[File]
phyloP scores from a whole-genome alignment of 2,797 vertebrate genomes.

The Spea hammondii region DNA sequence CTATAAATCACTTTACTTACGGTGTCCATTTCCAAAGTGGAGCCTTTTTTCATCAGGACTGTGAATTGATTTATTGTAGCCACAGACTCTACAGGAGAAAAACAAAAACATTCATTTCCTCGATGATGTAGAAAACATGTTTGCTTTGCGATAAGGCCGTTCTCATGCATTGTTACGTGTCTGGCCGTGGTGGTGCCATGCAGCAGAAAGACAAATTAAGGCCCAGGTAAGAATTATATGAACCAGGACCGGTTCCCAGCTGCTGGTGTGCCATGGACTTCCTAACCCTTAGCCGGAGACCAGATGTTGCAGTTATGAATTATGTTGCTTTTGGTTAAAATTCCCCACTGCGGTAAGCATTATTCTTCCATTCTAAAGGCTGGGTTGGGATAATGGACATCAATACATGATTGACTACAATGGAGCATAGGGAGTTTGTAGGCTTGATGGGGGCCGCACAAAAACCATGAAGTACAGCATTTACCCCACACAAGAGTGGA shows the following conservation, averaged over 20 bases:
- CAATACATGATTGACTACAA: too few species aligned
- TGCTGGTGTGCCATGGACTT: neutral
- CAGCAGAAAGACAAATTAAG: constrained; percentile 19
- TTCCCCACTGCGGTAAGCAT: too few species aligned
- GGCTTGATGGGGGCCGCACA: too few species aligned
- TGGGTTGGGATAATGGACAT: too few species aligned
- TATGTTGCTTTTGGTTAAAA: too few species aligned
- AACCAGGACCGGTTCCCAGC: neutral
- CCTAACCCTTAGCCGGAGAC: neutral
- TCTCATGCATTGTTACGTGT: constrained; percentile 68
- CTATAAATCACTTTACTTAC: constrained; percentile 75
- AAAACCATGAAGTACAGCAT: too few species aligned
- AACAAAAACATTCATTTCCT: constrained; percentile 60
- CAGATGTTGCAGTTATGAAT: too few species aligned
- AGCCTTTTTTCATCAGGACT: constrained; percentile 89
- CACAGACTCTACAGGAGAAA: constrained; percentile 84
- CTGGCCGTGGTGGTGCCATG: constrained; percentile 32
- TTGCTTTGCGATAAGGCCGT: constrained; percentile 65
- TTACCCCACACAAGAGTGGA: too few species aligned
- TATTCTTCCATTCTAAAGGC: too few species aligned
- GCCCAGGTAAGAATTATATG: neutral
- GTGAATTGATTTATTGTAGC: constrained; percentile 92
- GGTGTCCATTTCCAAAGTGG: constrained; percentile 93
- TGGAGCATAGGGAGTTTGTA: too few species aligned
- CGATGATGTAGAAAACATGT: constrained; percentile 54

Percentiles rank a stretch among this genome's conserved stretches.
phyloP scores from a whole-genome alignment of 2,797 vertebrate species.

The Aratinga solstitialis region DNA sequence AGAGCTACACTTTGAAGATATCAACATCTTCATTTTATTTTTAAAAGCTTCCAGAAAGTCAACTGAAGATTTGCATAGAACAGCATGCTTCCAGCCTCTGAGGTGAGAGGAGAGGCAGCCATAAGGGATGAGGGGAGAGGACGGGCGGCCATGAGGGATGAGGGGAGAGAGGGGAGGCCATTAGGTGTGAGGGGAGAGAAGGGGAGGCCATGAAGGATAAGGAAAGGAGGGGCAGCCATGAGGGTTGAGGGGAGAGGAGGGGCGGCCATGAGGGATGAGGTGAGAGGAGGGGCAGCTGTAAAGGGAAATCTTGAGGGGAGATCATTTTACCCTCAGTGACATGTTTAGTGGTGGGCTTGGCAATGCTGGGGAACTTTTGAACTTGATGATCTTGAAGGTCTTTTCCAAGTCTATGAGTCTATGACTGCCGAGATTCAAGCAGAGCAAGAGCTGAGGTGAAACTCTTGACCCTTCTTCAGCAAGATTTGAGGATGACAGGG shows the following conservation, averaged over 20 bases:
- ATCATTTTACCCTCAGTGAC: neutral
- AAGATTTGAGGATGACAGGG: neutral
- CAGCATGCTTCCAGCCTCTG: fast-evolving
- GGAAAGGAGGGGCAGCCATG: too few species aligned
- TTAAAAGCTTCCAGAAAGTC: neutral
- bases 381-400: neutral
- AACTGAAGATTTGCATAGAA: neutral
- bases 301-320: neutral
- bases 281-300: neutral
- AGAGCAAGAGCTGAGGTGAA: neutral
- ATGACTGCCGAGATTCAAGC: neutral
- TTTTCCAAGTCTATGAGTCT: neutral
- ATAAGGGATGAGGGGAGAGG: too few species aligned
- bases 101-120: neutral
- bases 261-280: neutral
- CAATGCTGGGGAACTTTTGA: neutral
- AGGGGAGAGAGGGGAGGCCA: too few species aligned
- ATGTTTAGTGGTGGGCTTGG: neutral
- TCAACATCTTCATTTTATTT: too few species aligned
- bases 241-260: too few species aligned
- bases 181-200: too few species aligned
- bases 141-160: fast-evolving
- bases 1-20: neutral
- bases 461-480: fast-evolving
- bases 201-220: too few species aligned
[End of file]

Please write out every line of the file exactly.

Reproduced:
phyloP scores from a whole-genome alignment of 2,797 vertebrate genomes.

The Spea hammondii region DNA sequence CTATAAATCACTTTACTTACGGTGTCCATTTCCAAAGTGGAGCCTTTTTTCATCAGGACTGTGAATTGATTTATTGTAGCCACAGACTCTACAGGAGAAAAACAAAAACATTCATTTCCTCGATGATGTAGAAAACATGTTTGCTTTGCGATAAGGCCGTTCTCATGCATTGTTACGTGTCTGGCCGTGGTGGTGCCATGCAGCAGAAAGACAAATTAAGGCCCAGGTAAGAATTATATGAACCAGGACCGGTTCCCAGCTGCTGGTGTGCCATGGACTTCCTAACCCTTAGCCGGAGACCAGATGTTGCAGTTATGAATTATGTTGCTTTTGGTTAAAATTCCCCACTGCGGTAAGCATTATTCTTCCATTCTAAAGGCTGGGTTGGGATAATGGACATCAATACATGATTGACTACAATGGAGCATAGGGAGTTTGTAGGCTTGATGGGGGCCGCACAAAAACCATGAAGTACAGCATTTACCCCACACAAGAGTGGA shows the following conservation, averaged over 20 bases:
- CAATACATGATTGACTACAA: too few species aligned
- TGCTGGTGTGCCATGGACTT: neutral
- CAGCAGAAAGACAAATTAAG: constrained; percentile 19
- TTCCCCACTGCGGTAAGCAT: too few species aligned
- GGCTTGATGGGGGCCGCACA: too few species aligned
- TGGGTTGGGATAATGGACAT: too few species aligned
- TATGTTGCTTTTGGTTAAAA: too few species aligned
- AACCAGGACCGGTTCCCAGC: neutral
- CCTAACCCTTAGCCGGAGAC: neutral
- TCTCATGCATTGTTACGTGT: constrained; percentile 68
- CTATAAATCACTTTACTTAC: constrained; percentile 75
- AAAACCATGAAGTACAGCAT: too few species aligned
- AACAAAAACATTCATTTCCT: constrained; percentile 60
- CAGATGTTGCAGTTATGAAT: too few species aligned
- AGCCTTTTTTCATCAGGACT: constrained; percentile 89
- CACAGACTCTACAGGAGAAA: constrained; percentile 84
- CTGGCCGTGGTGGTGCCATG: constrained; percentile 32
- TTGCTTTGCGATAAGGCCGT: constrained; percentile 65
- TTACCCCACACAAGAGTGGA: too few species aligned
- TATTCTTCCATTCTAAAGGC: too few species aligned
- GCCCAGGTAAGAATTATATG: neutral
- GTGAATTGATTTATTGTAGC: constrained; percentile 92
- GGTGTCCATTTCCAAAGTGG: constrained; percentile 93
- TGGAGCATAGGGAGTTTGTA: too few species aligned
- CGATGATGTAGAAAACATGT: constrained; percentile 54

Percentiles rank a stretch among this genome's conserved stretches.
phyloP scores from a whole-genome alignment of 2,797 vertebrate species.

The Aratinga solstitialis region DNA sequence AGAGCTACACTTTGAAGATATCAACATCTTCATTTTATTTTTAAAAGCTTCCAGAAAGTCAACTGAAGATTTGCATAGAACAGCATGCTTCCAGCCTCTGAGGTGAGAGGAGAGGCAGCCATAAGGGATGAGGGGAGAGGACGGGCGGCCATGAGGGATGAGGGGAGAGAGGGGAGGCCATTAGGTGTGAGGGGAGAGAAGGGGAGGCCATGAAGGATAAGGAAAGGAGGGGCAGCCATGAGGGTTGAGGGGAGAGGAGGGGCGGCCATGAGGGATGAGGTGAGAGGAGGGGCAGCTGTAAAGGGAAATCTTGAGGGGAGATCATTTTACCCTCAGTGACATGTTTAGTGGTGGGCTTGGCAATGCTGGGGAACTTTTGAACTTGATGATCTTGAAGGTCTTTTCCAAGTCTATGAGTCTATGACTGCCGAGATTCAAGCAGAGCAAGAGCTGAGGTGAAACTCTTGACCCTTCTTCAGCAAGATTTGAGGATGACAGGG shows the following conservation, averaged over 20 bases:
- ATCATTTTACCCTCAGTGAC: neutral
- AAGATTTGAGGATGACAGGG: neutral
- CAGCATGCTTCCAGCCTCTG: fast-evolving
- GGAAAGGAGGGGCAGCCATG: too few species aligned
- TTAAAAGCTTCCAGAAAGTC: neutral
- bases 381-400: neutral
- AACTGAAGATTTGCATAGAA: neutral
- bases 301-320: neutral
- bases 281-300: neutral
- AGAGCAAGAGCTGAGGTGAA: neutral
- ATGACTGCCGAGATTCAAGC: neutral
- TTTTCCAAGTCTATGAGTCT: neutral
- ATAAGGGATGAGGGGAGAGG: too few species aligned
- bases 101-120: neutral
- bases 261-280: neutral
- CAATGCTGGGGAACTTTTGA: neutral
- AGGGGAGAGAGGGGAGGCCA: too few species aligned
- ATGTTTAGTGGTGGGCTTGG: neutral
- TCAACATCTTCATTTTATTT: too few species aligned
- bases 241-260: too few species aligned
- bases 181-200: too few species aligned
- bases 141-160: fast-evolving
- bases 1-20: neutral
- bases 461-480: fast-evolving
- bases 201-220: too few species aligned